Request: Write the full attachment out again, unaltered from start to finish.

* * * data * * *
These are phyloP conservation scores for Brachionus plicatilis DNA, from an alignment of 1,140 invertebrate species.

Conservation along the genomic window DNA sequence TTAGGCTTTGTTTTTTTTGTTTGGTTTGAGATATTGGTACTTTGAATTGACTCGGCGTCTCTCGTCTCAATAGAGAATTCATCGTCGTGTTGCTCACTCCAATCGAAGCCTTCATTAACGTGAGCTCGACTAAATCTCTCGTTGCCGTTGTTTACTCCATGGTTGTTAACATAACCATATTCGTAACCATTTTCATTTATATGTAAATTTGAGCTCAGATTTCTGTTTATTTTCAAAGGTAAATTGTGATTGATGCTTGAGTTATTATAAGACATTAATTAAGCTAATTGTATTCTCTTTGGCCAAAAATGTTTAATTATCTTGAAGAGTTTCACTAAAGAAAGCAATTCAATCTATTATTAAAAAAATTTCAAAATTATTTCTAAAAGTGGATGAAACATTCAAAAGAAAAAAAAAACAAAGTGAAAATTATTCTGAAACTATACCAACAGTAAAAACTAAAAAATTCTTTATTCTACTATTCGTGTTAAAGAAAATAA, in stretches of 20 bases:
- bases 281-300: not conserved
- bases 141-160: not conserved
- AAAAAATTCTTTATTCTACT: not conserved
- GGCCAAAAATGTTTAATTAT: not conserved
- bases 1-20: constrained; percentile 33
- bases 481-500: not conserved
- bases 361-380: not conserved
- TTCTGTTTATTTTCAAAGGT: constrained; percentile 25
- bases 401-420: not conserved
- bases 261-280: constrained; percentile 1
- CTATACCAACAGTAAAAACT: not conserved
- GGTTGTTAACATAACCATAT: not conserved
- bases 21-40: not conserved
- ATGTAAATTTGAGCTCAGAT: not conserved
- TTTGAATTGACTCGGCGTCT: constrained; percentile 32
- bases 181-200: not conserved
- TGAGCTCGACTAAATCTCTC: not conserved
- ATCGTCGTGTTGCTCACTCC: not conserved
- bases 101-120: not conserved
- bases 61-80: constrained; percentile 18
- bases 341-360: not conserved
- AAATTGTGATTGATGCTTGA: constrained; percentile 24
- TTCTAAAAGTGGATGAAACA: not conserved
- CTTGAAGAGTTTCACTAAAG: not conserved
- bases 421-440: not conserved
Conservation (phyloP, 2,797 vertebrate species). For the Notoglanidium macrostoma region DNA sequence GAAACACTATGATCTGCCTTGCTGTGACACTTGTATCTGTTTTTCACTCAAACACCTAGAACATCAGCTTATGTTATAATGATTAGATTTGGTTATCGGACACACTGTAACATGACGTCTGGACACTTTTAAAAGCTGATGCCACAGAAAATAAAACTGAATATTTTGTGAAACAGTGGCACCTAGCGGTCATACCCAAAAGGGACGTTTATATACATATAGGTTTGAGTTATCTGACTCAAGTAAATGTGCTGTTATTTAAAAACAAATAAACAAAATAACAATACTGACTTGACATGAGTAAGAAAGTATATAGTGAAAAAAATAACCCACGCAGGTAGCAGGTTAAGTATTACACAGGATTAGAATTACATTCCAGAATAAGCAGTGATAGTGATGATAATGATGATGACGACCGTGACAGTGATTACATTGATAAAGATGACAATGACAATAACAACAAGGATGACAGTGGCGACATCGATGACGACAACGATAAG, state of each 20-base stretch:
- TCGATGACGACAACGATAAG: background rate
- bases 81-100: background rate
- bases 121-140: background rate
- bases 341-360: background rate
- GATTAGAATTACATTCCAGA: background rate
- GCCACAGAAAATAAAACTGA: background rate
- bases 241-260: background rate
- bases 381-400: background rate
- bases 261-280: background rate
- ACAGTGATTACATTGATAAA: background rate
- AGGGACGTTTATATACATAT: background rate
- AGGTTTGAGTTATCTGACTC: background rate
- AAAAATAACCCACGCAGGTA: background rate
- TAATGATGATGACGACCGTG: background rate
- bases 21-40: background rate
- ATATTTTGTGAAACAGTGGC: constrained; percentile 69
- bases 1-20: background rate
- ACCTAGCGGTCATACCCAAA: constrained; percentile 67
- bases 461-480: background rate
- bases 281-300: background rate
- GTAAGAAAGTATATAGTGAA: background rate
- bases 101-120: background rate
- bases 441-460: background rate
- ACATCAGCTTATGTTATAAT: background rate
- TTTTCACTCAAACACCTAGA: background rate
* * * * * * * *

These are phyloP conservation scores for Brachionus plicatilis DNA, from an alignment of 1,140 invertebrate species.

Conservation along the genomic window DNA sequence TTAGGCTTTGTTTTTTTTGTTTGGTTTGAGATATTGGTACTTTGAATTGACTCGGCGTCTCTCGTCTCAATAGAGAATTCATCGTCGTGTTGCTCACTCCAATCGAAGCCTTCATTAACGTGAGCTCGACTAAATCTCTCGTTGCCGTTGTTTACTCCATGGTTGTTAACATAACCATATTCGTAACCATTTTCATTTATATGTAAATTTGAGCTCAGATTTCTGTTTATTTTCAAAGGTAAATTGTGATTGATGCTTGAGTTATTATAAGACATTAATTAAGCTAATTGTATTCTCTTTGGCCAAAAATGTTTAATTATCTTGAAGAGTTTCACTAAAGAAAGCAATTCAATCTATTATTAAAAAAATTTCAAAATTATTTCTAAAAGTGGATGAAACATTCAAAAGAAAAAAAAAACAAAGTGAAAATTATTCTGAAACTATACCAACAGTAAAAACTAAAAAATTCTTTATTCTACTATTCGTGTTAAAGAAAATAA, in stretches of 20 bases:
- bases 281-300: not conserved
- bases 141-160: not conserved
- AAAAAATTCTTTATTCTACT: not conserved
- GGCCAAAAATGTTTAATTAT: not conserved
- bases 1-20: constrained; percentile 33
- bases 481-500: not conserved
- bases 361-380: not conserved
- TTCTGTTTATTTTCAAAGGT: constrained; percentile 25
- bases 401-420: not conserved
- bases 261-280: constrained; percentile 1
- CTATACCAACAGTAAAAACT: not conserved
- GGTTGTTAACATAACCATAT: not conserved
- bases 21-40: not conserved
- ATGTAAATTTGAGCTCAGAT: not conserved
- TTTGAATTGACTCGGCGTCT: constrained; percentile 32
- bases 181-200: not conserved
- TGAGCTCGACTAAATCTCTC: not conserved
- ATCGTCGTGTTGCTCACTCC: not conserved
- bases 101-120: not conserved
- bases 61-80: constrained; percentile 18
- bases 341-360: not conserved
- AAATTGTGATTGATGCTTGA: constrained; percentile 24
- TTCTAAAAGTGGATGAAACA: not conserved
- CTTGAAGAGTTTCACTAAAG: not conserved
- bases 421-440: not conserved
Conservation (phyloP, 2,797 vertebrate species). For the Notoglanidium macrostoma region DNA sequence GAAACACTATGATCTGCCTTGCTGTGACACTTGTATCTGTTTTTCACTCAAACACCTAGAACATCAGCTTATGTTATAATGATTAGATTTGGTTATCGGACACACTGTAACATGACGTCTGGACACTTTTAAAAGCTGATGCCACAGAAAATAAAACTGAATATTTTGTGAAACAGTGGCACCTAGCGGTCATACCCAAAAGGGACGTTTATATACATATAGGTTTGAGTTATCTGACTCAAGTAAATGTGCTGTTATTTAAAAACAAATAAACAAAATAACAATACTGACTTGACATGAGTAAGAAAGTATATAGTGAAAAAAATAACCCACGCAGGTAGCAGGTTAAGTATTACACAGGATTAGAATTACATTCCAGAATAAGCAGTGATAGTGATGATAATGATGATGACGACCGTGACAGTGATTACATTGATAAAGATGACAATGACAATAACAACAAGGATGACAGTGGCGACATCGATGACGACAACGATAAG, state of each 20-base stretch:
- TCGATGACGACAACGATAAG: background rate
- bases 81-100: background rate
- bases 121-140: background rate
- bases 341-360: background rate
- GATTAGAATTACATTCCAGA: background rate
- GCCACAGAAAATAAAACTGA: background rate
- bases 241-260: background rate
- bases 381-400: background rate
- bases 261-280: background rate
- ACAGTGATTACATTGATAAA: background rate
- AGGGACGTTTATATACATAT: background rate
- AGGTTTGAGTTATCTGACTC: background rate
- AAAAATAACCCACGCAGGTA: background rate
- TAATGATGATGACGACCGTG: background rate
- bases 21-40: background rate
- ATATTTTGTGAAACAGTGGC: constrained; percentile 69
- bases 1-20: background rate
- ACCTAGCGGTCATACCCAAA: constrained; percentile 67
- bases 461-480: background rate
- bases 281-300: background rate
- GTAAGAAAGTATATAGTGAA: background rate
- bases 101-120: background rate
- bases 441-460: background rate
- ACATCAGCTTATGTTATAAT: background rate
- TTTTCACTCAAACACCTAGA: background rate